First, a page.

Most who walk out their front door in the morning can be oblivious. Those who have the luxury of a well manicured yard can look out over that sea of green and let that evolved sense of serenity, however faint, wash over them before they get in the car and drive to work. Though my lawn is rarely so well-tended, even when it is I have no such sense of peace. I know better. I know that within paces of where I stand countless thousands of battles and atrocities play themselves out continually. Tales of horror and valor the likes of which no Greek drama can match are the order of the day, every day. Empires rise and fall. Creatures are born, live, fuck, suffer and die in ways unimaginable to the average person. It is a world that exists below our radar, outside our scale of experience but one as fascinating as anything we Homo sapiens have wrought in our short time here on this earth.
The first time I read The Earth Dwellers I was transported back to high school, sitting in study hall, reading chapter twelve of Walden. An epic battle between two armies strewn about Thoreau’s wood yard at Walden pond was witnessed and appreciated by an outsider, an alien observer. It was a clash of empires every bit as brutal and intense as any battle fought by the Romans or the Spartans or the Mongols of ages past. There was no mercy. There was no retreat, no surrender. Thoreau was enthralled. Sure he was no detached observer. He related what he saw to his experiences as a human with the knowledge of human history.
In the meanwhile there came along a single red ant on the hillside of this valley, evidently full of excitement, who either had dispatched his foe, or had not yet taken part in the battle; probably the latter, for he had lost none of his limbs; whose mother had charged him to return with his shield or upon it. Or perchance he was some Achilles, who had nourished his wrath apart, and had now come to avenge or rescue his Patroclus. He saw this unequal combat from afar–for the blacks were nearly twice the size of the red–he drew near with rapid pace till be stood on his guard within half an inch of the combatants; then, watching his opportunity, he sprang upon the black warrior, and commenced his operations near the root of his right foreleg, leaving the foe to select among his own members; and so there were three united for life, as if a new kind of attraction had been invented which put all other locks and cements to shame.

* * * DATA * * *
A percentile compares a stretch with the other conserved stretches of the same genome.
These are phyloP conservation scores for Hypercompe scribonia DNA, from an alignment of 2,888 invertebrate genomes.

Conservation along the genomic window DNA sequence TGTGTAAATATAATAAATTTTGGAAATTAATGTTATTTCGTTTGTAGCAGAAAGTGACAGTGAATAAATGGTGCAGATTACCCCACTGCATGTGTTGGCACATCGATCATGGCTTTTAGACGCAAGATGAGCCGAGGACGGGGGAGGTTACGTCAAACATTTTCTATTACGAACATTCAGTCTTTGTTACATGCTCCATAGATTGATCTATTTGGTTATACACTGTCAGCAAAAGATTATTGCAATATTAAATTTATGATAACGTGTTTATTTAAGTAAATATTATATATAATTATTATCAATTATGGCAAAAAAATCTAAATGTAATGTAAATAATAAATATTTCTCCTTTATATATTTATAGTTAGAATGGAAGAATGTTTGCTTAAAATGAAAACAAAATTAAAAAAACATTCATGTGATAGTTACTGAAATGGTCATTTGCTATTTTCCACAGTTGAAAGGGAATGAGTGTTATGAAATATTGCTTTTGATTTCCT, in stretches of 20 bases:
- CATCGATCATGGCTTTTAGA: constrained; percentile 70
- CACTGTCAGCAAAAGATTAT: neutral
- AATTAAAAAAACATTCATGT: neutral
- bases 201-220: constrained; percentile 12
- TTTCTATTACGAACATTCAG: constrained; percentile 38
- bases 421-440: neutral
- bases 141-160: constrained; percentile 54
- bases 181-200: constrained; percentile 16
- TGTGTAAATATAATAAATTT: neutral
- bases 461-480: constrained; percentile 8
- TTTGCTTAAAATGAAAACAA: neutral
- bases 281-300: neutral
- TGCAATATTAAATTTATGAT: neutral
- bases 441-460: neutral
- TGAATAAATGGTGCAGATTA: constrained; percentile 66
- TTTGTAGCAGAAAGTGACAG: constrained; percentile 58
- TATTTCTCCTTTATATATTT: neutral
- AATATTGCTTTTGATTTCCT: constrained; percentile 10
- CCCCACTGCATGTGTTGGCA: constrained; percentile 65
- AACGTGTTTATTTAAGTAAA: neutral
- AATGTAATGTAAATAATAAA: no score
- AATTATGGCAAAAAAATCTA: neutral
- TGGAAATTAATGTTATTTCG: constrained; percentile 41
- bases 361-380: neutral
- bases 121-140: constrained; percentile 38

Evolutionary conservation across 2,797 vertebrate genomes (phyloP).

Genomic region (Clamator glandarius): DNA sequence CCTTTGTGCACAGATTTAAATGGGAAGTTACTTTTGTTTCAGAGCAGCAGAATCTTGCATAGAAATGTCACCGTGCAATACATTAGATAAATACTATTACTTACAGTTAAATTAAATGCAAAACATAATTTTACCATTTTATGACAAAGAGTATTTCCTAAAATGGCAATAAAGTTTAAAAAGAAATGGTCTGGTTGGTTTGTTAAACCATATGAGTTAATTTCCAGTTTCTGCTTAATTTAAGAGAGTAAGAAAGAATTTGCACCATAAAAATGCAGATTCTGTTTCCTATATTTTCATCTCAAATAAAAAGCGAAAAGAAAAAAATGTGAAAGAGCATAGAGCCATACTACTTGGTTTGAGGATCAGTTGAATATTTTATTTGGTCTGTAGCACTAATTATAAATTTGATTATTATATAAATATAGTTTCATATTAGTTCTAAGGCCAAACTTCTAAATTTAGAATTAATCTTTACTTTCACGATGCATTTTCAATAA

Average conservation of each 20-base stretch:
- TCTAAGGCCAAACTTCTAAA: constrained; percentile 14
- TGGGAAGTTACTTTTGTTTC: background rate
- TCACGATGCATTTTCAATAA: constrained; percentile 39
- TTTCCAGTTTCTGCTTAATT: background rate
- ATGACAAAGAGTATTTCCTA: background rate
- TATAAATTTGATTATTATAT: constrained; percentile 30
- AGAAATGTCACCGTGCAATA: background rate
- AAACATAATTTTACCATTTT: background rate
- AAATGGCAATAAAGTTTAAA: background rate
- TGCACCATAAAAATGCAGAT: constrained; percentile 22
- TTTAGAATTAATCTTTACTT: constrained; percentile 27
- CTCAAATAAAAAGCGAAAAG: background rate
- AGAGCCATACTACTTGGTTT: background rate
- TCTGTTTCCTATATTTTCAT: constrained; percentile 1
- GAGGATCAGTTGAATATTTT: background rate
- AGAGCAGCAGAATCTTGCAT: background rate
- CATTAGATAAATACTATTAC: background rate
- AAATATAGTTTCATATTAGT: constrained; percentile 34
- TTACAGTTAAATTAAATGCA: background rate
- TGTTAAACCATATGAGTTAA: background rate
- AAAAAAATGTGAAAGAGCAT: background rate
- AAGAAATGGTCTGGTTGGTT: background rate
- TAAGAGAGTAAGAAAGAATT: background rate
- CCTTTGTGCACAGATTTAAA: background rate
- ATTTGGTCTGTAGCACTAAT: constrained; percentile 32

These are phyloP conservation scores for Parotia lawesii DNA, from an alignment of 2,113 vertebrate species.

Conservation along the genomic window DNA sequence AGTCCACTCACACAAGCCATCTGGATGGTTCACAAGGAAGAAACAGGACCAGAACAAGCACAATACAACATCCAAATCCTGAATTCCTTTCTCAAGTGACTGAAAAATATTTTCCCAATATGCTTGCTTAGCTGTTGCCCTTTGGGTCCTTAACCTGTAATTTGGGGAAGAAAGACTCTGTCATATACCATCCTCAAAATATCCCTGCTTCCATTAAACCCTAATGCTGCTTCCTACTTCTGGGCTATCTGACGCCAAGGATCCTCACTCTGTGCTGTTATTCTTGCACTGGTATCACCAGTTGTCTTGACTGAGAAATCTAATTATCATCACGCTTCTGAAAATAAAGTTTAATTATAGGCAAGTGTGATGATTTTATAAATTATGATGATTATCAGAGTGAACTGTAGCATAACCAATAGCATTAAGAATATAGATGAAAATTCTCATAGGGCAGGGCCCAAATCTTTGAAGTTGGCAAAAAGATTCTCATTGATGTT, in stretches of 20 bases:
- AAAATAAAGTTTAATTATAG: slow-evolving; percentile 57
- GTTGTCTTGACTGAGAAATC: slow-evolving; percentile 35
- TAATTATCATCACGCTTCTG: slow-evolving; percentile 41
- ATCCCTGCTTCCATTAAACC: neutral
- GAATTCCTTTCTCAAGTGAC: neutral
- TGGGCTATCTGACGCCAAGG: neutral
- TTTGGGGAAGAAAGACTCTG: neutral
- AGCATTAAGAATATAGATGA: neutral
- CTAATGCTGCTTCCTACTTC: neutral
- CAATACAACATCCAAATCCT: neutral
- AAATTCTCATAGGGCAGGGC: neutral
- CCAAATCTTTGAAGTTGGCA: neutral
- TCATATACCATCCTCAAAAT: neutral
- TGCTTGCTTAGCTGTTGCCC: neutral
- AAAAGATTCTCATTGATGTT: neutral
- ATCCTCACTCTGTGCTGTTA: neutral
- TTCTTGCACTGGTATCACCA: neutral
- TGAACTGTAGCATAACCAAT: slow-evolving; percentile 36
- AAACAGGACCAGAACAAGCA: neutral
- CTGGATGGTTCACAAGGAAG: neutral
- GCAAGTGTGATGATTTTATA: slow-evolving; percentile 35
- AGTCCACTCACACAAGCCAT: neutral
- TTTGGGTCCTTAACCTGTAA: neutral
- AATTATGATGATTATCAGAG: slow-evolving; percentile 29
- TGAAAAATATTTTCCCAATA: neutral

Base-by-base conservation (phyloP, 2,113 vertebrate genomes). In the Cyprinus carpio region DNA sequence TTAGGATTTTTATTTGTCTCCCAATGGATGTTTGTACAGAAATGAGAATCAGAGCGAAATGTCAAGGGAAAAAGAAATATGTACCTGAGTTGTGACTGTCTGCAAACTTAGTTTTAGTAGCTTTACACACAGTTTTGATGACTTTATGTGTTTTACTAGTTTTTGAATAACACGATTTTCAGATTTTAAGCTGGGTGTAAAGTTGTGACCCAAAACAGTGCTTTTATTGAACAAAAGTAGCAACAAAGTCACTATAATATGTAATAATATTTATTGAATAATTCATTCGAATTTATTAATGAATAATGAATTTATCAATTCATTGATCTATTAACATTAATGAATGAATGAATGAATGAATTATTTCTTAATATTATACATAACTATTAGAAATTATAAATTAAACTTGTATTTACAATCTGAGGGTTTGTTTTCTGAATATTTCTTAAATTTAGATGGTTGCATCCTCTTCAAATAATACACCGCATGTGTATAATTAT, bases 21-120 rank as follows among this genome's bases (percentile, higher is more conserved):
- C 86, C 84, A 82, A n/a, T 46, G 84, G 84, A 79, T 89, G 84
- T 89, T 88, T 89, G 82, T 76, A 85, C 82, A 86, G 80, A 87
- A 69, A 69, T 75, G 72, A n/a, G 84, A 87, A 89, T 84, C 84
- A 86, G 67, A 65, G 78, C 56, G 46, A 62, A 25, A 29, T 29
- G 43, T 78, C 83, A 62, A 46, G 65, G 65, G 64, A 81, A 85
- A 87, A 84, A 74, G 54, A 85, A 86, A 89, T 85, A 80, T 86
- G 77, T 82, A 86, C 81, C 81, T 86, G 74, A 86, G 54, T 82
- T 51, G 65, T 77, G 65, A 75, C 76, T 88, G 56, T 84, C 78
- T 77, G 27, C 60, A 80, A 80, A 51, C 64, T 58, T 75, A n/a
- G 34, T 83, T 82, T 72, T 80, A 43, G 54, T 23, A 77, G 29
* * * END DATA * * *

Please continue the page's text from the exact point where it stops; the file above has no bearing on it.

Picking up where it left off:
In The Earth Dwellers, Erich Hoyt takes us down to that level. He brings us up close to the tiny Darwinian machines, the semi autonomous extensions of the colony, the super organism. It is from their perspective that we watch life and death unfold. We follow the leaf cutters through their world, watching as they practice an agriculture predating our own by millions and millions of years. We get the same sense of dread that so many species in the jungle feel at the sound of a colony of army ants, a force of nature in its own right, scouring the jungle floor, cleansing it of any and all animal life too slow to get out of the way.
Hoyt also brings us just a little bit closer to some of the scientists who study this world. We get to commune for a time with E.O. Wilson as we make our pilgrimage in lockstep with him through the rainforest, the cathedral in which the biologist can stand in awe:
to worship and gape in wonder at the full flowering of evolution, the place where life is more diverse than anywhere else on earth.
It is Wilson who brings us back to the uncomfortable reality that we face. As we venture into the world to satisfy our need to understand we become more keenly aware of our impact on these hidden and fascinating worlds. In Wilson’s estimation we are losing roughly 70 species to extinction every single day. In many cases biologists are capable of doing little more than collecting enough for a species’ obituary.
If you read this book you may just find yourself staring at a strange reflection. In it you will meet creatures who raise livestock, grow crops, build empires, make war, commit genocide, make slaves of their neighbors, protect their families against all odds and sometimes sacrifice themselves for the greater good of the colony. They can be gentle and caring and cruel and violent much like we can. Don’t think for a moment that I regret knowing what lies beyond the sidewalk. I have spent hours watching pastoral ants tend to their domesticated aphids on a pine tree in my front yard. I have watched battles and rescues and hunts and births and deaths in the span of a few square feet. When you learn to see the small things you realize the world isn’t just a big place. It’s huge. It is worlds within worlds and at the same time it is just a pale blue speck in the vastness of a whole lot of empty. In other words, it’s amazing and beautiful and terrifying all at the same time. I wouldn’t have it any other way.